In the Summer of 1980, when I was 29 and the love of my life was studying photography in Sweden, I got a call from a law school buddy named Dave Diver. It was winter when he called. Cold and windy in Bethel where I lived. Colder in Fairbanks, where he served the U.S. Air Force as a JAG officer.
Having lived in Alaska for several years, we both believed that summer would eventually return. When it did, Dave and his wife wanted to hike the Chilkoot Trail, which starts near Skagway and ends in British Columbia. If I flew up to Fairbanks next June, he’d drive his wife and I down to Skagway, where we could start the hike.
Since I grew up listening to my dad recite poems about the Klondike Gold Rush, I had to say, “yes.” Dad had memorized “The Cremation of Sam McGee” and “The Shooting of Dan McGrew” by Robert Service and recited them until their words and images seeped into my brain.
I wish I could tell you that the Chilkoot hike with Dave enriched my knowledge of the 1898 Klondike Gold Rush. But it rained too much to let me take in the needed history lesson. By the second night on the trail, rain had soaked my tent and sleeping bag. It continued the next day. I had to carry water soaked gear up the Golden Staircase and into Canada where Dave and I found four hypothermic hikers from Chicago. After helping them recover, we spent the rest of the day getting soaked and tired.
On the train ride back to Skagway from the end of the trail at Lake Bennett, I couldn’t figure out why, eighty-six years ago, 100,000 people had made the same climb while loaded down with much more gear. Then, they floated in homemade skiffs to the gold fields near Dawson City.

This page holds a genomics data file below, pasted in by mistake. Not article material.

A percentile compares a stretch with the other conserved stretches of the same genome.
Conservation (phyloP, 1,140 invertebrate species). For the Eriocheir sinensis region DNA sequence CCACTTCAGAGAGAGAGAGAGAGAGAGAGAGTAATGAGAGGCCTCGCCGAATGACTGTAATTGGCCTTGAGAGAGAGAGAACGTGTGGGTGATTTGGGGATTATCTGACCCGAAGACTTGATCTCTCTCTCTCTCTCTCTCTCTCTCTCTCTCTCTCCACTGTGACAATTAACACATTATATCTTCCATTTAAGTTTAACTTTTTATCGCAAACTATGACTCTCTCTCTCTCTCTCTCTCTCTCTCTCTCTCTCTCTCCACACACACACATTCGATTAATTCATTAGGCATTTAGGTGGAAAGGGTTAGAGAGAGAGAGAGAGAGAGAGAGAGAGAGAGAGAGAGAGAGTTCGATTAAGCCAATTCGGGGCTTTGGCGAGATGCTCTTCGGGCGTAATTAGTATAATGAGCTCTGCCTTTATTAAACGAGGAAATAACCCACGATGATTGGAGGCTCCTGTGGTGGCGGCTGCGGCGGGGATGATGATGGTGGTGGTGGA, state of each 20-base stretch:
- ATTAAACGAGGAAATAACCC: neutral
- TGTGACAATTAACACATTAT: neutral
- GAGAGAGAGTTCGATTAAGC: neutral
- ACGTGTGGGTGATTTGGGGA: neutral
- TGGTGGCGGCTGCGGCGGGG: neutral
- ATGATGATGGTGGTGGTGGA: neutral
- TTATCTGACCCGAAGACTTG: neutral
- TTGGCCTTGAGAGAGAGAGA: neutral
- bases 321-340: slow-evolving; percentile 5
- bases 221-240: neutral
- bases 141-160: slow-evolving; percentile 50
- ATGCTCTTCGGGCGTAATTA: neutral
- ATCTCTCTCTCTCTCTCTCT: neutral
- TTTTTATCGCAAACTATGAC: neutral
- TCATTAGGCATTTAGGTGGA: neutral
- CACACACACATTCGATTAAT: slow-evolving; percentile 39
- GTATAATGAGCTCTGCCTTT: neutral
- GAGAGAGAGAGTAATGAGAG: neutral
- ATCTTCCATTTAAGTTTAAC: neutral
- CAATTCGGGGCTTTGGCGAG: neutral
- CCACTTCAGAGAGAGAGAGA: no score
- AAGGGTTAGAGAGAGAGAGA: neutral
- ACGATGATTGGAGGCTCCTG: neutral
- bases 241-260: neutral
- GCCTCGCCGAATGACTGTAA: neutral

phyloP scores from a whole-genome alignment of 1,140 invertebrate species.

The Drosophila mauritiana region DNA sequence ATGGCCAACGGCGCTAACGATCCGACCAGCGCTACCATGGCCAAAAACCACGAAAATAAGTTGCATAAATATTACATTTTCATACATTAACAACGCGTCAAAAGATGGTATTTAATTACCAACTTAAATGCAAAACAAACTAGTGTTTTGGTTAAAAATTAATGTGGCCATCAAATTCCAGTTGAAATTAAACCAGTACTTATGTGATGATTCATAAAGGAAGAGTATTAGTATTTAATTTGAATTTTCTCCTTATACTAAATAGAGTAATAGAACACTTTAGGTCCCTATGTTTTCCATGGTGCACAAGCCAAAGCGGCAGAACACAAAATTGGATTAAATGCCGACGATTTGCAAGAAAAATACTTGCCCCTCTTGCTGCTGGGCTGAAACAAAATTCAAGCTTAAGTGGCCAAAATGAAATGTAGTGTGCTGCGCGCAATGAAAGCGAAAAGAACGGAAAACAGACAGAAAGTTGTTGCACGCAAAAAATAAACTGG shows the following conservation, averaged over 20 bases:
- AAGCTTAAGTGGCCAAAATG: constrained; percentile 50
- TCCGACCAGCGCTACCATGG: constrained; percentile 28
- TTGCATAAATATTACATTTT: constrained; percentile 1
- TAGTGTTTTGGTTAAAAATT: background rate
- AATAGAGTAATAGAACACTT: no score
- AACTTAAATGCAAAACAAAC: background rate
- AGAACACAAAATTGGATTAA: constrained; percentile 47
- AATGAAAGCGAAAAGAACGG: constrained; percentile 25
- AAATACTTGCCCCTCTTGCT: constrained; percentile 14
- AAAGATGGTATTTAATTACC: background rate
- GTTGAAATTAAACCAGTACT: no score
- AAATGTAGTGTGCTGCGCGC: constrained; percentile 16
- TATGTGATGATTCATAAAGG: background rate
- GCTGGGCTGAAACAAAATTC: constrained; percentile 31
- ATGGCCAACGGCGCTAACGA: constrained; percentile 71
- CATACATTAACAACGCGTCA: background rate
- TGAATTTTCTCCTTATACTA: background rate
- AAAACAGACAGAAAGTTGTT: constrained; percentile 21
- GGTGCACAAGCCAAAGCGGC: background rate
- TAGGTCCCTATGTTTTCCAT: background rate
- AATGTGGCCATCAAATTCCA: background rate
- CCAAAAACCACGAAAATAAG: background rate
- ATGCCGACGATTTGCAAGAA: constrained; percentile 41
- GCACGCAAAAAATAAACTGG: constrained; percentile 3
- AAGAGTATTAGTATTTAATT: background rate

I never returned to the Chilkoot trail. I might have if I had read Stampede by Brian Castner during my younger days. But it wasn’t published until this year.
Rather than fill his Yukon book with whines or overstated descriptions of country crossed, Castner wrote honestly about the people who came to the country for gold. He started with this 1895 quote from the miner Robert Henderson: “I am not fit to live among civilized men.”
If Henderson had traveled with another miner, he might not have become impaled on a sharp tree branch. “[B]ut Robert Henderson was his own man, never could find another who matched his endurance for misery, and so when he slipped while crossing an icy creek there was no one there to right him, and he fell, fell hard, and impaled himself upon the broken shards of a downed pine.” Stampede, p. 1.
By the time you’ve read the first chapter of Stampede you’ll know that Henderson was tough and a good survivor. He was also infected by gold fever. Henderson spent many frigid winter days melting snow and rocking gravel in a search for gold. While mining in the heart of winter, “[Henderson’s] world shrank in dimensions. Fire, tent, rocker, hemmed in by the hills clad in tall, snow-choaked trees…All was perfectly still, the snow and ice cracking and popping, like a dropped crystal cup.” Stampede, pp 12-13. Castner’s hard work in fashioning such rich, descriptive language carries the reader to a deeper level of understanding.
Many books about the gold rush just repeat the stories of prostitutes, swindlers, and Klondike miners. They provide the kind of satisfaction I enjoyed when listening to my dad recite these first lines of Service’s “Cremation of Sam McGee.”
“There are strange things done in the midnight sun
By the men who moil for gold;
The Arctic trails have their secret tales
That would make your blood run cold;
The Northern Lights have seen queer sights,
But the queerest they ever did see
Was that night on the marge of Lake Lebarge
I cremated Sam McGee.”
Service does a good job entertaining his readers. From page one on, Castner’s book goes farther. He helps us understand the strengths, weaknesses, and stamina of the men who moiled for gold in almost impossible conditions.